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Congratulatory Messages

The following are congratulatory messages the ILCL has received from related organizations in Japan and abroad on the occasion of the 10th anniversary of its opening.

Patricia Aldana
President of the International Board on Books for Young People (IBBY)

Patricia Aldana  President of the International Board on Books for Young People (IBBY) Japanese children are so very lucky to have such a beautiful library where they can find wonderful Japanese books and also see what children around the world are reading. It is only by getting to know each other through the very best books that we can know how fully human each of us is, no matter where we come from. Children need books that are windows so they can see the world beyond themselves and children need books that are mirrors so that they can know themselves better. Japan's society grows more and more complex every day as more and more children from other places come to live amongst you and share their lives with you. You can all learn about each other and learn to love and respect each other by reading and looking at the windows and mirrors you can find in this library.

Patsy Aldana


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Sybille A. Jagusch
Chief, Children's Literature Center, Library of Congress

Sybille A. Jagusch  Chief, Children's Literature Center, Library of Congress Happy Tenth Anniversary!
My admiration for Japanese picture books goes back to 1979 when I served on the Hans Christian Andersen Award Jury. Suekichi Akaba was the jury's final nominee and I always believed that he won the Andersen medal – in part – due to my enthusiastic comments during the jury meetings.

Japan is known for exquisite art and design and Japanese picture books are a part of that creative tradition.
They have come to the United States – in translation – for over half a century and have greatly enriched American children's literature.

Congratulations on your exhibiting these fine Japanese ambassadors.

Dr. Sybille A. Jagusch
Chief, Children's Literature Center, Library of Congress


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Sook-Hyeun Lee
Director of the South Korean National Library for Children and Young Adults

Sook-Hyeun Lee  Director of the South Korean National Library for Children and Young Adults Nice to meet you all.
I'm Sook-Hyeun Lee, Director of the South Korean National Library for Children and Young Adults. I extend my sincere congratulations on the 10th anniversary of the opening of the ILCL in Japan.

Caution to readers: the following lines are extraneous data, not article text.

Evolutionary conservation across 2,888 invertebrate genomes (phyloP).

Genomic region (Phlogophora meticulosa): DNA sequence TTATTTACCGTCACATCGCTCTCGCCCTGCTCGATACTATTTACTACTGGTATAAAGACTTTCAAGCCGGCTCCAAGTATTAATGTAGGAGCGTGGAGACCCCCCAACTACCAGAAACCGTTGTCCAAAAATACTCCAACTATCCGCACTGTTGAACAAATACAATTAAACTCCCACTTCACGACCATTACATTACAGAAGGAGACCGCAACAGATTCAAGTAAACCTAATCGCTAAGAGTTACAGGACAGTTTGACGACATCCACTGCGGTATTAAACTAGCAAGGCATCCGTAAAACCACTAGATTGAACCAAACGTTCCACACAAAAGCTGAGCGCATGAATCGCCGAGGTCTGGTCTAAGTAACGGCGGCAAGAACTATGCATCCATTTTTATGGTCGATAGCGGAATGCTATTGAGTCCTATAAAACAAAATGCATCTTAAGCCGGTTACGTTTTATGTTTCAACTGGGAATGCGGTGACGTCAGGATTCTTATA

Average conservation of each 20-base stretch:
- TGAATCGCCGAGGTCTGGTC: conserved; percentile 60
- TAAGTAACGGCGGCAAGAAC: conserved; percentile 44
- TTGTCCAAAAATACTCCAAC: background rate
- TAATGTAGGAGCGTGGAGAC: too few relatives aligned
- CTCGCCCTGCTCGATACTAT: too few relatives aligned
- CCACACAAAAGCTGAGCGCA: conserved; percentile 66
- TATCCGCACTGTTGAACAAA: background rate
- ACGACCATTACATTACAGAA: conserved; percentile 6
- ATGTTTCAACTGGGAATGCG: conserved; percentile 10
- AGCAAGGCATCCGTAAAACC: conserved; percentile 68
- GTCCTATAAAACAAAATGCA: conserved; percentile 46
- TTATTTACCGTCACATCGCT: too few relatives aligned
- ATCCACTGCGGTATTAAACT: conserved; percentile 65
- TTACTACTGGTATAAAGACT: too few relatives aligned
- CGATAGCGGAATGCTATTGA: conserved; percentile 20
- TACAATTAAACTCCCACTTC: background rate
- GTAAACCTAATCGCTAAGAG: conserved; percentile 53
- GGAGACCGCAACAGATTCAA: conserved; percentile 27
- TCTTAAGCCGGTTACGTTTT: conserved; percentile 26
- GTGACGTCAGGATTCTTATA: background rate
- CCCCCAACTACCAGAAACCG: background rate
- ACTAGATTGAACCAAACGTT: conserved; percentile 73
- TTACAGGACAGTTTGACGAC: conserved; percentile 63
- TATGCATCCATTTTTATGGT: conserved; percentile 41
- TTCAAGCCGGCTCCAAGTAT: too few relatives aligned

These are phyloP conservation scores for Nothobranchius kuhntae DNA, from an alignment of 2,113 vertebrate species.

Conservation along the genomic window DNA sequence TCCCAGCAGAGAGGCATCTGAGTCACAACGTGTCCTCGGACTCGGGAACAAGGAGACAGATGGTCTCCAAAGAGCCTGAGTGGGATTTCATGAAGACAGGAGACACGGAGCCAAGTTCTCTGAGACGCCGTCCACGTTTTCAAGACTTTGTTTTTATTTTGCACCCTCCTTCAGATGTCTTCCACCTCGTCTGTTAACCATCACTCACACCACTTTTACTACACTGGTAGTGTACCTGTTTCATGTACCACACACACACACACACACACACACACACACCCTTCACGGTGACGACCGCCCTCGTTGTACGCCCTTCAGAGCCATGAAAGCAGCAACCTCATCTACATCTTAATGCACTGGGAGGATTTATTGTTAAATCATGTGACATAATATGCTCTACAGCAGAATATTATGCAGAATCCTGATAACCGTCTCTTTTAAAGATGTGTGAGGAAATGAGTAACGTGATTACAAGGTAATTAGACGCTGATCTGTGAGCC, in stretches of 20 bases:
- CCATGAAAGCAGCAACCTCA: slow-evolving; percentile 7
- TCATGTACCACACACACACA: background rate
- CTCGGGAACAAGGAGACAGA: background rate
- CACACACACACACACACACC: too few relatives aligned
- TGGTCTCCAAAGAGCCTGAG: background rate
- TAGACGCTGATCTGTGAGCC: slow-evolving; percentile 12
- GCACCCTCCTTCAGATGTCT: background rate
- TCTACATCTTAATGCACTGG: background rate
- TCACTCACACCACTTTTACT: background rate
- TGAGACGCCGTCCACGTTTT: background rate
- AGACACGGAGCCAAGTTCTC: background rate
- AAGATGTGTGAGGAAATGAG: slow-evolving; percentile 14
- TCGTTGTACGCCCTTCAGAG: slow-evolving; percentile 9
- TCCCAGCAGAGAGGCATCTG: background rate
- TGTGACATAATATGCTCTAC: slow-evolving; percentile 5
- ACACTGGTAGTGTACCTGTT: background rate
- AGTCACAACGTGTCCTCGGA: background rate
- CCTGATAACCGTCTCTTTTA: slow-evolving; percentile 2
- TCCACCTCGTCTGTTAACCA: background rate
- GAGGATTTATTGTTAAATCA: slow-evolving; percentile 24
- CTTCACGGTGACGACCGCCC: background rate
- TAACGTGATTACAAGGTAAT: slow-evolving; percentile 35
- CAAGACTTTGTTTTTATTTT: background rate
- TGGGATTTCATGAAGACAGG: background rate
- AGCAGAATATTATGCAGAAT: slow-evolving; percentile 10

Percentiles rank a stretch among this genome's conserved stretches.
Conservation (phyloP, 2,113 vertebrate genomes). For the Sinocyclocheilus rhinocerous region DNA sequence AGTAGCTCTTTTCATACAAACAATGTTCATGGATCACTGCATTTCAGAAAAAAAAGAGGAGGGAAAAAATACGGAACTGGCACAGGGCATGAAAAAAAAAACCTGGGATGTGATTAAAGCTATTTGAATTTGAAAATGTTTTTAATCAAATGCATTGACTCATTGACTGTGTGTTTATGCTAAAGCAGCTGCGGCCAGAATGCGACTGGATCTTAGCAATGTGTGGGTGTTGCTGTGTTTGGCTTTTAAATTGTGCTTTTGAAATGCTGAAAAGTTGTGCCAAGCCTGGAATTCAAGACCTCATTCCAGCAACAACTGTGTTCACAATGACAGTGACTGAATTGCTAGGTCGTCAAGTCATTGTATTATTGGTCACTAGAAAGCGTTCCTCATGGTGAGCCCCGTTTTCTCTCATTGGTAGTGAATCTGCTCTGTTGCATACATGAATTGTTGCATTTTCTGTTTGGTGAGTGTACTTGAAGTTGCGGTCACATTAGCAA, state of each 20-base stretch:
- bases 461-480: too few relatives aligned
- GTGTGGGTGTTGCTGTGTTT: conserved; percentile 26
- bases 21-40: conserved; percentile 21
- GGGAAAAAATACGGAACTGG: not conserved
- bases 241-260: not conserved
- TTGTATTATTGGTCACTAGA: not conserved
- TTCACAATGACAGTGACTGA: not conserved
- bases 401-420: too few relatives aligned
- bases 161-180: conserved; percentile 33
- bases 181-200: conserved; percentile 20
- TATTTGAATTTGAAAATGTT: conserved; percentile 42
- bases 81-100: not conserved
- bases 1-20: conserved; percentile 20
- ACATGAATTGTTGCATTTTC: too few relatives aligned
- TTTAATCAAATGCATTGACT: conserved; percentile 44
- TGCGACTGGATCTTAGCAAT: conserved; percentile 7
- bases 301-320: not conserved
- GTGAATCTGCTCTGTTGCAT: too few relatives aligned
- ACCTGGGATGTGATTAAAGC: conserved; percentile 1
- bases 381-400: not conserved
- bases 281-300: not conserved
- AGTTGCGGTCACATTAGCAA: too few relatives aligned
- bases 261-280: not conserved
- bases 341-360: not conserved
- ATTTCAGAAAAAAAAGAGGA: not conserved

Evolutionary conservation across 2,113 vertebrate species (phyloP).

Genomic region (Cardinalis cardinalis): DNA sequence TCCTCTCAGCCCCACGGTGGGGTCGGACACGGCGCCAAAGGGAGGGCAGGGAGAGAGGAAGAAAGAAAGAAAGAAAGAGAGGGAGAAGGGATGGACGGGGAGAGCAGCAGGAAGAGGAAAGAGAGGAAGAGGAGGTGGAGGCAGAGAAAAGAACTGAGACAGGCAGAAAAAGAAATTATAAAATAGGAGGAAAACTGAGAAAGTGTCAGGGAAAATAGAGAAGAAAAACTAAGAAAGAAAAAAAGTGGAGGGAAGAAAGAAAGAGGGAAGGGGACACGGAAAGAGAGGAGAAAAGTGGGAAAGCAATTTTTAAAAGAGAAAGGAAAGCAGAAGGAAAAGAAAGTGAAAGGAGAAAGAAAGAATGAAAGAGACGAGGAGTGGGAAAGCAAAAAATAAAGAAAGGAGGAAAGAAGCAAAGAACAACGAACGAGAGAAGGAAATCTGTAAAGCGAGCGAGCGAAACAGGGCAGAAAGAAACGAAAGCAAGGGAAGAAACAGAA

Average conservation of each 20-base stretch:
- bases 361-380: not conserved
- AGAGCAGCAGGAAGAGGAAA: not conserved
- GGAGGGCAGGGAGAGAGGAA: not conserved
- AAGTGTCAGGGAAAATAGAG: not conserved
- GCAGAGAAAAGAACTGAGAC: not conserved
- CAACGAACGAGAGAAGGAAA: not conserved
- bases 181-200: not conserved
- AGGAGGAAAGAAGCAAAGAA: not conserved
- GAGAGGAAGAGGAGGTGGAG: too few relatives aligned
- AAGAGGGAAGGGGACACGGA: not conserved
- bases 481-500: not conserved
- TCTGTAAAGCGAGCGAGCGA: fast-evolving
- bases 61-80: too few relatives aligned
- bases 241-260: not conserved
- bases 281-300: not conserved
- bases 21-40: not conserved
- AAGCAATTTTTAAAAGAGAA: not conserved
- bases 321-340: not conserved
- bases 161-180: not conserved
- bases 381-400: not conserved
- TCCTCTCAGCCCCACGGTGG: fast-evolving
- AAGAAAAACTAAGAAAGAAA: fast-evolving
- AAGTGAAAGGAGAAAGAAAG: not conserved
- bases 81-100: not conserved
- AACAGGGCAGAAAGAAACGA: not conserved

Children represent the hope and future of a country. It is our responsibility as adults to create an environment in which children can grow up healthily and then play a leading role in various fields of society. Libraries are an important social institution in helping children to foster their dreams and imagine a brighter future through reading books.
Since its opening in 2000, the ILCL has actively promoted diverse projects to develop and expand the library's services for children, showing us how to create a better reading environment for children and what roles libraries should play. I believe that the ILCL has been making excellent progress as a model library for others to follow.
We, at the South Korean National Library for Children and Young Adults, wish to promote a sustainable and closer relationship with the ILCL. We also hope to work together toward the further development of libraries in both countries and the further improvement of the quality of services provided to children worldwide, by sharing valuable experience and information with each other.
We also hope that as in the ILCL principle, “Children's books link the world and open up the future,” this exhibition for Japanese books translated and published in foreign countries will serve as an opportunity to promote the mutual understanding and friendship of children in Japan and abroad.
Again, congratulations and best wishes for the further sustainable development of the ILCL. Thank you.

Sook-Hyeun Lee
Director of the South Korean National Library for Children and Young Adults


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Geneviève Patte
President, French association for promoting reading “Laissez-les Lire” (“Let them Read”)